In September of 2005, the Graduate School of Education at Harvard University hosted a conference designed to explore online teacher professional development (oTPD). During the two day conference, the participants explored 10 models of oTPD. The ultimate goal of the conference was to establish a research agenda for oTPD, as little is known about the effectiveness of these programs or ways in which these models can influence teacher education programs. This special issue of the Journal of Technology and Teacher Education continues that exploration.
There are several models available for online teacher professional development. Some of these models, such as the Milwaukee Professional Support Portal (Spicer & Dede, 2006) and the Inquiry Learning Forum (Barnett, 2006), are formal and developed through multiple partnerships. Some are designed by a university and lead to a formal degree or certificate program (Esprivalo Harrell & Harris, 2006). Other models are less formal and involve the use of a variety of tools, including case studies (Paulus & Roberts, 2006) or e-mail and discussion boards (Parr, 2006), or course websites (Friedman, 2006) supplementing face-to-face professional development programs. However, all of these models have the same goal in mind ... to improve teachers' understanding of learning and to change their teaching practice.
How do we know if these programs are effective in achieving this goal? How do we know if the oTPD has an impact on teachers' practice? What are the issues that such programs raise in terms of inservice and preservice teacher education? What questions should we, as a field, be asking as we implement oTPD? The articles in this issue attempt to answer some of these questions.
Opportunities and Challenges for Learning
Online teacher professional development models provide high quality learning opportunities. Teachers have access to experts in a given field. They are able to collaborate with others. Online learning allows time for reflection and for dialogue. It allows for flexibility in scheduling, timing, and the development of one's own learning spaces. In other words, it can be empowering as teachers take ownership of their own learning.
However, there are also challenges involved with oTPD. Experts in a given field are not always the best teachers. Although they may understand the content, imparting it to others in a way that is comprehensible can be a challenge. Therefore, the mentors and experts need extensive training in online interactions, pedagogical knowledge, and best teaching practices for the given content area.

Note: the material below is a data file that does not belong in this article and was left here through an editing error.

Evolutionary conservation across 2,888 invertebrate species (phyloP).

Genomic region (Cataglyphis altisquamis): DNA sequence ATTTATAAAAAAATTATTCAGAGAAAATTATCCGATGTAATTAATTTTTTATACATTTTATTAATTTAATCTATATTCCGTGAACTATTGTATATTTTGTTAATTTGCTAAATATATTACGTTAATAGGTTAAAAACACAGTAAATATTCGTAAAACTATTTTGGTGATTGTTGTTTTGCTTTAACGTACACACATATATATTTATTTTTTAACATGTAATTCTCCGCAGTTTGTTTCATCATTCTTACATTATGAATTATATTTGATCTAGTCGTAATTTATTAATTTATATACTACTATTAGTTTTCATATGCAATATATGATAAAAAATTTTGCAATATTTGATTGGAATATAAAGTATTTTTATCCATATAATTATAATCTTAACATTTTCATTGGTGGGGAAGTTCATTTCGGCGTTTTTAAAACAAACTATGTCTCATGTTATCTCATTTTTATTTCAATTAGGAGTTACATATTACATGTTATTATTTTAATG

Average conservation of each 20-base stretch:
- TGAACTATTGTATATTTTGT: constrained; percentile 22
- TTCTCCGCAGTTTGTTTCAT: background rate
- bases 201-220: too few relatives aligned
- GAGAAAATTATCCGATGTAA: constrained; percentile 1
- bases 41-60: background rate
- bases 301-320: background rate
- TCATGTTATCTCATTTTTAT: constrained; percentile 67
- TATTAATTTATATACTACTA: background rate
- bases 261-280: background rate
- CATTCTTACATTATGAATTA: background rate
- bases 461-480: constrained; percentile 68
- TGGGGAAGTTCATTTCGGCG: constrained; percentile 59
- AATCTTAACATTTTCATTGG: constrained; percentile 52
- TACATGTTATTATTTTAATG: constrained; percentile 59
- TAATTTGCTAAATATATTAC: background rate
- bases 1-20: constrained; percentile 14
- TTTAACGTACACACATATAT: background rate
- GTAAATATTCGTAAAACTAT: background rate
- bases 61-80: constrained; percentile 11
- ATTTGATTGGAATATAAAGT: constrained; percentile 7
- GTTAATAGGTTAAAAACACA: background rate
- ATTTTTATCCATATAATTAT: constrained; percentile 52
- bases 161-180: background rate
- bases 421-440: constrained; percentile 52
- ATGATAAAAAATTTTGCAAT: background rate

Designers of oTPD environments also face the challenge of balancing resources on demand, in which the content is available but teachers have to go and find it on their own, with building and sustaining a learning community. Resources on demand have the initial cost of building and creating the environment, while sustaining a learning community requires ongoing continuous support to be effective. Finding the right balance between both is an area of research yet to be explored. This is an important issue because it is unclear as to what is the required depth and scope of oTPD that will allow for real shifts in practice that have an impact on K-12 students' learning.
There is also a need to understand what motivates teachers to seek out online professional development opportunities. For some, the programs are mandated by their school district or university. For others, the need to obtain continuing education credit is the motivator. Some teachers voluntarily seek out such opportunities. Understanding teachers' motivation and needs can help with the design and creation of oTPD environments. Riddle (2004) found that teachers who voluntarily participate in oTPD are influenced by their school climate: Those who come from a controlling school with little support seek out oTPD to have their ideas validated, while those who come from a supportive school seek out oTPD to find ideas for improving their teaching and their students' learning. …